In other words, as Majority Leader, McConnell is in the position of having to draw a line in the sand about conservative influence on the Supreme Court. To do so, the only play he has is the one that puts winning the Senate again in jeopardy. As the President might say, “Please proceed, Majority Leader.”

 

By: Nancy LeTourneau, Political Animal Blog, The Washington Monthly, February 25, 2016

February 27, 2016 Posted by | Mitch Mc Connell, Republican Obstructionalism, Senate Republicans, U. S. Supreme Court Nominees | , , , , | 2 Comments

“Flirting With Catastrope”: Nebraska GOP Senate Candidate, “Destroy The Constitution Or I’ll Destroy The Economy”

Yesterday, Nebraska GOP primary voters nominated dark horse candidate and state Sen. Deb Fischer as their candidate for an open U.S. Senate race this November. In choosing Fischer, the Nebraska GOP aligns itself with a candidate who recently called for a very high stakes game of chicken — flirting with economic catastrophe in order to force Congress to permanently enshrine Tea Party fiscal policy into the Constitution.

During last year’s debt ceiling crisis, which Speaker John Boehner has threatened to repeat next year, House and Senate Republicans threatened to force the United States to default on its debt — an outcome that would have caused “a bigger GDP drop than that experienced during the Great Recession of 2008″ — unless President Obama agreed to an increasingly escalating series of demands for austerity. Even after this campaign of extortion forced the White House to make significant concessions, Fischer indicated that she would have simply let the economy blow up because Congress didn’t also agree to a constitutional amendment:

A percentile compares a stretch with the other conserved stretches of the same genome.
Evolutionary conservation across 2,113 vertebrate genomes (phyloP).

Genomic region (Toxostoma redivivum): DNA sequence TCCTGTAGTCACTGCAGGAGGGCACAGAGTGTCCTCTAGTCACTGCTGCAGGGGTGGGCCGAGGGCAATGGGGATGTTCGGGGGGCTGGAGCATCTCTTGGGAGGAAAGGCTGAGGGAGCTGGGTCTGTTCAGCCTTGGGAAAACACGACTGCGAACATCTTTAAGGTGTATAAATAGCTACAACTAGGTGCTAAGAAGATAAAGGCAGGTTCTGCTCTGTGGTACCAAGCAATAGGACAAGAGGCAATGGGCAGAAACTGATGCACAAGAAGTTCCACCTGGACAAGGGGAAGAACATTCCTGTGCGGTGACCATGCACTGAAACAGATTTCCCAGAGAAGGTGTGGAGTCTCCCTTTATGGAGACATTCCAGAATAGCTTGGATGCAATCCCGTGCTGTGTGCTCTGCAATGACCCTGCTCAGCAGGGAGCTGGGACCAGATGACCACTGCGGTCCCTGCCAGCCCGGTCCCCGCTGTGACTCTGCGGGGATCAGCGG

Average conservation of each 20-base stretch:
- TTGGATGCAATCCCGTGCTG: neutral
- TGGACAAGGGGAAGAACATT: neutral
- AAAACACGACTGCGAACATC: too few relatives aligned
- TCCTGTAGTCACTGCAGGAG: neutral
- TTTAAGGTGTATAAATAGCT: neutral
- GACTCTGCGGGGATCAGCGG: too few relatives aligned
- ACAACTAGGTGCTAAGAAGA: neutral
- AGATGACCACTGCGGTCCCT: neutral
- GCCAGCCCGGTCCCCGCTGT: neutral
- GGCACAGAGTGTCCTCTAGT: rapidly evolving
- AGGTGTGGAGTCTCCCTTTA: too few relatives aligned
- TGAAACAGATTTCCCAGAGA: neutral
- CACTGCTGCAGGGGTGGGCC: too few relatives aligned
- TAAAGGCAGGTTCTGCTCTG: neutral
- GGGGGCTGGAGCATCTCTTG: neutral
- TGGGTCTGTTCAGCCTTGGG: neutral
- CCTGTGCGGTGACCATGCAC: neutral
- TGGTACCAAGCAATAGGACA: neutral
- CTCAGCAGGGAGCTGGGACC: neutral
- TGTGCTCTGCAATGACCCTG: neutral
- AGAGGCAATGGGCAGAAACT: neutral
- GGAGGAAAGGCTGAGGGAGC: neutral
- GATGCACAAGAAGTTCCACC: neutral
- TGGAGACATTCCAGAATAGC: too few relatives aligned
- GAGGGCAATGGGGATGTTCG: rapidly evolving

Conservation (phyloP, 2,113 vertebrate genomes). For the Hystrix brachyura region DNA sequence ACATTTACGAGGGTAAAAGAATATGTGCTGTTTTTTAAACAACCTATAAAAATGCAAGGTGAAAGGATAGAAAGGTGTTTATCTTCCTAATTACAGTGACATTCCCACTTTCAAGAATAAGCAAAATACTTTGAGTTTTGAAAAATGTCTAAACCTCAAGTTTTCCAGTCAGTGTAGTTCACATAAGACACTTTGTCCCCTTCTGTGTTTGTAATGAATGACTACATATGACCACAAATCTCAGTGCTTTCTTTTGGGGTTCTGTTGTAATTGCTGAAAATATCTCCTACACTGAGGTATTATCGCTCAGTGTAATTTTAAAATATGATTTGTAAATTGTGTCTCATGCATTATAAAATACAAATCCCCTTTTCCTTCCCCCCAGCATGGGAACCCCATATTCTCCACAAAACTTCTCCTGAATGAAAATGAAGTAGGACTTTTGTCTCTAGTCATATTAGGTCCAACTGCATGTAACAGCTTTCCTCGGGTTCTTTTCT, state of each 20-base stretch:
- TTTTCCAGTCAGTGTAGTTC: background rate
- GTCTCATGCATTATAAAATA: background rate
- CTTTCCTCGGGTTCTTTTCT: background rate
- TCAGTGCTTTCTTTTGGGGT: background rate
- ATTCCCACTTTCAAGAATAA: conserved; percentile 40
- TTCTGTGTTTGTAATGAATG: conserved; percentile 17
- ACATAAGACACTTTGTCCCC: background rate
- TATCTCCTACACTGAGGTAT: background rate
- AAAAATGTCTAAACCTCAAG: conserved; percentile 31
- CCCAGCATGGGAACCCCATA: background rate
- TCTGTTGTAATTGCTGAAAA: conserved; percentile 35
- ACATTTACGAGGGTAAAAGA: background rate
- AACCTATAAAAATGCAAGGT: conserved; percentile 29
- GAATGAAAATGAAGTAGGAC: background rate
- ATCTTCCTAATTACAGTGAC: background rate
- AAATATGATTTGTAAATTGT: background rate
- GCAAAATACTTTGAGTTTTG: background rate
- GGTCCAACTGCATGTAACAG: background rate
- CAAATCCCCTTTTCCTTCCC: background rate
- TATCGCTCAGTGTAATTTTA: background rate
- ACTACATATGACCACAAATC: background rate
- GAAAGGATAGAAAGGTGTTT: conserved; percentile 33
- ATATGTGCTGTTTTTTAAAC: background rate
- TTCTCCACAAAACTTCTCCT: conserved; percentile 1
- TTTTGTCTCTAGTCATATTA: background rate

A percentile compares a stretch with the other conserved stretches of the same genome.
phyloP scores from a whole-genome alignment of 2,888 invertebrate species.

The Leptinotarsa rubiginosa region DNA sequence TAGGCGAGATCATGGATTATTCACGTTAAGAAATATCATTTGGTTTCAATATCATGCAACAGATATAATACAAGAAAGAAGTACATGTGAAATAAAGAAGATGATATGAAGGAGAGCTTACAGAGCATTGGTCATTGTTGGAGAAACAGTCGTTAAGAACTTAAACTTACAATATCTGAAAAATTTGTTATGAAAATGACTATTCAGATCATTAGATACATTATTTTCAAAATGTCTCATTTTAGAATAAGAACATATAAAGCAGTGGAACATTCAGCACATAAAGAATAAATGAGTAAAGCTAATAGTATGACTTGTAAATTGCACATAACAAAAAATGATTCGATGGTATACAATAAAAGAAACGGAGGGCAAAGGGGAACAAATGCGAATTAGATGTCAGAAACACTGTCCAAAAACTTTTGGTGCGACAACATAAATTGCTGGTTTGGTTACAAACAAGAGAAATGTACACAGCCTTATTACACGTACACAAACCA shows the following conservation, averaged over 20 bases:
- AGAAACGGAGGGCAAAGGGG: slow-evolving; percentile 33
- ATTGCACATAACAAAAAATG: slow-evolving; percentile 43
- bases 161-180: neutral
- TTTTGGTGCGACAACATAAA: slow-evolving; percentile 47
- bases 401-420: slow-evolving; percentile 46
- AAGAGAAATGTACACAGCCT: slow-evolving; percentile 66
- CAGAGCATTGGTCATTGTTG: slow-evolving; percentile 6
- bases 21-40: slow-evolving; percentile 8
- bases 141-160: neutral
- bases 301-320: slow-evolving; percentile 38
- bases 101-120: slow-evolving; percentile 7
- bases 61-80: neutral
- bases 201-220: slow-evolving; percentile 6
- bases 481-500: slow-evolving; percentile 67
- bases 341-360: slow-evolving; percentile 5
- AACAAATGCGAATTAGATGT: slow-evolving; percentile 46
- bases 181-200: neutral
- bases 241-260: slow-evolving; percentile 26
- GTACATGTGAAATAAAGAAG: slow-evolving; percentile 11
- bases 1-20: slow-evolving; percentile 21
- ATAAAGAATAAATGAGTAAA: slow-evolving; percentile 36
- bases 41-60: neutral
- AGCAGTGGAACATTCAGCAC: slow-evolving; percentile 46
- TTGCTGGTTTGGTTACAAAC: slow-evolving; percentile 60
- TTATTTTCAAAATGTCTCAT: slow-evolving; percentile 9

Nebraska’s 2012 Republican Senate candidates turned thumbs down Monday on the compromise debt reduction plan agreed to by the White House and congressional leaders.

I would vote no on this specific bill because Congress needs to pass a balanced budget (constitutional) amendment first,” said state Sen. Deb Fischer of Valentine.

It’s not clear which version of the balanced budget amendment Fischer is referring to here, but even the mildest forms of such an amendment are terrible ideas because they prevent the United States from responding to economic downturns or unexpected disasters, while simultaneously turning control of the nation’s budget over to unelected judges who are ill-equipped to handle it.

Moreover, at the time that Fischer endorsed blowing up the economy unless Congress votes to change the Constitution, the leading Republican proposal for such an amendment imposed such draconian spending cuts that it would “throw about 15 million more people out of work, double the unemployment rate from 9 percent to approximately 18 percent, and cause the economy to shrink by about 17 percent instead of growing by an expected 2 percent.” The lead sponsor of this plan to trigger a new Great Depression, Sen. Mike Lee (R-UT), also called for forcing a debt default unless Congress gives him everything he wants.

In other words, while little is known about the obscure state lawmaker who wants to join the United States Senate, her willingness to play chicken with America’s prosperity strongly suggests that she would line up with the most hardline members of the Republican caucus.

 

By: Ian Millhiser, Think Progress, May 16, 2012

May 17, 2012 Posted by | Election 2012, Senate | , , , , , , , | Leave a comment